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White Mountain Peak MTB — What Worked

This page captures my thoughts on ride logistics.

What worked

I planned carefully, so everything went well.

Here’s what worked great:

  • Trek SuperFly 100 Elite 29er— superb choice for this ride because of the 29" wheels, which roll over the loose stuff better than 26" wheels, both up and down.. Trek Top Fuel 9.9 SSL was excellent also, but not as well suited to the rough stuff in terms of ease of rolling over the rough stuff.
  • Tubeless tires with Stan’s sealant. Excellent choice that added to comfort and reduced the risk of flats (none).
  • Gu energy gel and Hammer Perpetuem as primary food source, along with Nestle 100 Grand candy bars (3 each, 190 calories per bar, solid food effect).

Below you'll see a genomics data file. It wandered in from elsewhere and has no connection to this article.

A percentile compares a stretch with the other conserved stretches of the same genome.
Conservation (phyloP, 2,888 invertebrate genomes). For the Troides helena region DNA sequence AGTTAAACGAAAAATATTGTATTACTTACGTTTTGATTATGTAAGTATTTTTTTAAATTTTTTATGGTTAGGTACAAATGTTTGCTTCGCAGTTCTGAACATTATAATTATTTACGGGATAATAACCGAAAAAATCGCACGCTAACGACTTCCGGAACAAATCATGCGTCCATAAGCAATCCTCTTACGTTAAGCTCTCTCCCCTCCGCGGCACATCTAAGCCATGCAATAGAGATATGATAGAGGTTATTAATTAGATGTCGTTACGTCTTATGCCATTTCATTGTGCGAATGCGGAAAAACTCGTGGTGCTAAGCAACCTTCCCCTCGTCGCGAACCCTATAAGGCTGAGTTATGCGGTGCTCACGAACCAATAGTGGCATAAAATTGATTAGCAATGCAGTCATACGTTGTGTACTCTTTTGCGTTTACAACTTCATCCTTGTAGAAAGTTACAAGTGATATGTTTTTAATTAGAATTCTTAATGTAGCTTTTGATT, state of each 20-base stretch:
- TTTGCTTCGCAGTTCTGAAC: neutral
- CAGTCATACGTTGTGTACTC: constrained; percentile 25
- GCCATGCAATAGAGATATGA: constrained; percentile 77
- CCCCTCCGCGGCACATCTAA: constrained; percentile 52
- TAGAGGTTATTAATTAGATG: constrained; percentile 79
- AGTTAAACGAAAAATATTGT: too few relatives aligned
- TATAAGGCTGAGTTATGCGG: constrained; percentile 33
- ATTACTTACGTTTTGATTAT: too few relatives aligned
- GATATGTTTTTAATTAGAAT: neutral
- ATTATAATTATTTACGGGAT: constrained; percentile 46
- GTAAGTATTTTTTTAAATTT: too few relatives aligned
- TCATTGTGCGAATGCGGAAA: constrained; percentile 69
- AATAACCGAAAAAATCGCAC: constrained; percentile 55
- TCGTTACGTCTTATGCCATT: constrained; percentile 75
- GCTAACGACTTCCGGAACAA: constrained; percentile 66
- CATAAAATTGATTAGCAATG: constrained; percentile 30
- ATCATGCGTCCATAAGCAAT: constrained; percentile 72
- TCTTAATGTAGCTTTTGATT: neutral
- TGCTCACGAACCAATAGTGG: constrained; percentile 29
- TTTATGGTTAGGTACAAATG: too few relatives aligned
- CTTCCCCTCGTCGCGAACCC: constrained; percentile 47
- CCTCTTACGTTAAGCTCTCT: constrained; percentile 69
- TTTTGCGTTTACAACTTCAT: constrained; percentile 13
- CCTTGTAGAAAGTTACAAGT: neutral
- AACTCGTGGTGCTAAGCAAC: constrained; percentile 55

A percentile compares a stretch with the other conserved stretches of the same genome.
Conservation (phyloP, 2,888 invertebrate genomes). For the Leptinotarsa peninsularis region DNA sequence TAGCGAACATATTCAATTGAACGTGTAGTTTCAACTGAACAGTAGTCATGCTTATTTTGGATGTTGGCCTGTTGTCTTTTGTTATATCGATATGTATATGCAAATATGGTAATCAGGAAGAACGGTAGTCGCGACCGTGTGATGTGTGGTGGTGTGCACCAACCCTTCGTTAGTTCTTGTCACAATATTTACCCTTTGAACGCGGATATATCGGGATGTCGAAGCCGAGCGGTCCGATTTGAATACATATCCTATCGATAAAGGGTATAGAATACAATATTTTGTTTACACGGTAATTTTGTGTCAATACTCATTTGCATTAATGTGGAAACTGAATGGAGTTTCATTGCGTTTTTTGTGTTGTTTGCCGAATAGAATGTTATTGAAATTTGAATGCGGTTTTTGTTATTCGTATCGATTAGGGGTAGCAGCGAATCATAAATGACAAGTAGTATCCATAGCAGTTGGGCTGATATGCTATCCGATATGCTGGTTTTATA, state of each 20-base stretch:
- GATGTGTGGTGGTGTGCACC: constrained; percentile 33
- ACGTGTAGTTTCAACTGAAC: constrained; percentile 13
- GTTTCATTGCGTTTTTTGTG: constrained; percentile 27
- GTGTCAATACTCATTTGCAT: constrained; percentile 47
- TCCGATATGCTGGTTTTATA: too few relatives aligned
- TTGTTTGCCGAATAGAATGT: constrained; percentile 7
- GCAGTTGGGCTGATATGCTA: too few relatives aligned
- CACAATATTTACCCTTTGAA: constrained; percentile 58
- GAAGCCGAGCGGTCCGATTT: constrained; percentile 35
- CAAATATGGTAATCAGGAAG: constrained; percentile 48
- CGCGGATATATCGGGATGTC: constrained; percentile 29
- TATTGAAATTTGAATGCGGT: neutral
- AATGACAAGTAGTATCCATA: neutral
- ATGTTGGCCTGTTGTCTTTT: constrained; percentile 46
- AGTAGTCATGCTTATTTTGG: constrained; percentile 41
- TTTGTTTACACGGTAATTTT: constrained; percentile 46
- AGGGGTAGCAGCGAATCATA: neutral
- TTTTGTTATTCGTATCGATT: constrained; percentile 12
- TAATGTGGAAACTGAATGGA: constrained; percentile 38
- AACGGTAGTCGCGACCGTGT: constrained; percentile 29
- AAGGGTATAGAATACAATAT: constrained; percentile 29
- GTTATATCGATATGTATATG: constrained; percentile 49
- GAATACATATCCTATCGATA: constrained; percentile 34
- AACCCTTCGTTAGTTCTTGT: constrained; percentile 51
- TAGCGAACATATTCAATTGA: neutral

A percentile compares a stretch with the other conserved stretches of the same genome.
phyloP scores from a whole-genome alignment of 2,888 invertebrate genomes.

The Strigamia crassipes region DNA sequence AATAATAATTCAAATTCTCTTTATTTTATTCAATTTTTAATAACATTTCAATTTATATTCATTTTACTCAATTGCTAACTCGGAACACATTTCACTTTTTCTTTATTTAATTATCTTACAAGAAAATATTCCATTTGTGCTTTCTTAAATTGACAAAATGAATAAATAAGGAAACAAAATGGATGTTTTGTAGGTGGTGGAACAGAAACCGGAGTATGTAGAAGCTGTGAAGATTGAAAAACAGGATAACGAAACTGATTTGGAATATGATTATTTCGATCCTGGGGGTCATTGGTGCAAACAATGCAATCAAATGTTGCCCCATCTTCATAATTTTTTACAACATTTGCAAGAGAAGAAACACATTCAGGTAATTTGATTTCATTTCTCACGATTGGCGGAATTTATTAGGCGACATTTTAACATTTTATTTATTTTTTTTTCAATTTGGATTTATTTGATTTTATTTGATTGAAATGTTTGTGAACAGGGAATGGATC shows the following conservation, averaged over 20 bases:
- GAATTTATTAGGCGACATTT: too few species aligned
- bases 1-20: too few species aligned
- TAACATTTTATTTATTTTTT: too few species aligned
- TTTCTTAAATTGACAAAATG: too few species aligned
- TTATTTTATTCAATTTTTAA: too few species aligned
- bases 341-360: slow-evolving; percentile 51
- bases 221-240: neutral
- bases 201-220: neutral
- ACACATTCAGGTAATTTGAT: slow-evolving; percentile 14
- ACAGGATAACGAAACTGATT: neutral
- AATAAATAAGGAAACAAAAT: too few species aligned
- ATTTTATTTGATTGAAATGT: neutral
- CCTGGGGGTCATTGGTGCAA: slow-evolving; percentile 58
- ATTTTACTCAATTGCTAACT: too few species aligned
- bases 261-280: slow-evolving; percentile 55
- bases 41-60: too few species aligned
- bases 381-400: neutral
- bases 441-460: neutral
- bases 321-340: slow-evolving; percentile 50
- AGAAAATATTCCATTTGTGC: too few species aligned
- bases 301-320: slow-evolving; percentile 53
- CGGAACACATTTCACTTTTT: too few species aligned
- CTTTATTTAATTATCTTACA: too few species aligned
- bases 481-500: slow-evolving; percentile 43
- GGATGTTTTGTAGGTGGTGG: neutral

• The 4 caches, along with a few strategic 1 liter bottles of water.
  • Carrying no more than 1 liter of water at any one time, getting more from caches.
  • Down jacket, wind shell and tights, full finger gloves over regular gloves.
  • Stashing daypack at cache #3 so as to minimize weight for most of the ride.

What did not work so well

Not so great stuff.

  • Both bikes — gearing on steep grades— both bikes could have used lower gearing instead of race gearing of 30 X 36 (Top Fuel) and 26 X 36 (SuperFly).
  • Brakes on Trek SuperFly 100 Elite 29er. Loss of braking power and lots of noise when descending Silver Canyon (no problem with Top Fuel Shimano XTR brakes).
  • Rear 2.0" stock tire on Trek SuperFly 100 Elite 29er. Inadequate traction on loose stuff. Rear tire should be upped to a 2.25" same as front.
  • Beef jerky on the way down. Killed my energy.
  • Sigma DP2x camera— fit in pocket, but image quality with streaky noise patterns and disappointing color rendition compared to my Leica or Nikon or Canon DSLRs, or the superlative Fuji X100.
  • Frequent stops put us at risk of the storm— better to move as fast as possible.
The Trek Top Fuel 9.9 SSL about 1400' short of the White Mountain Peak summit
Photo by Geoffrey Faraghan


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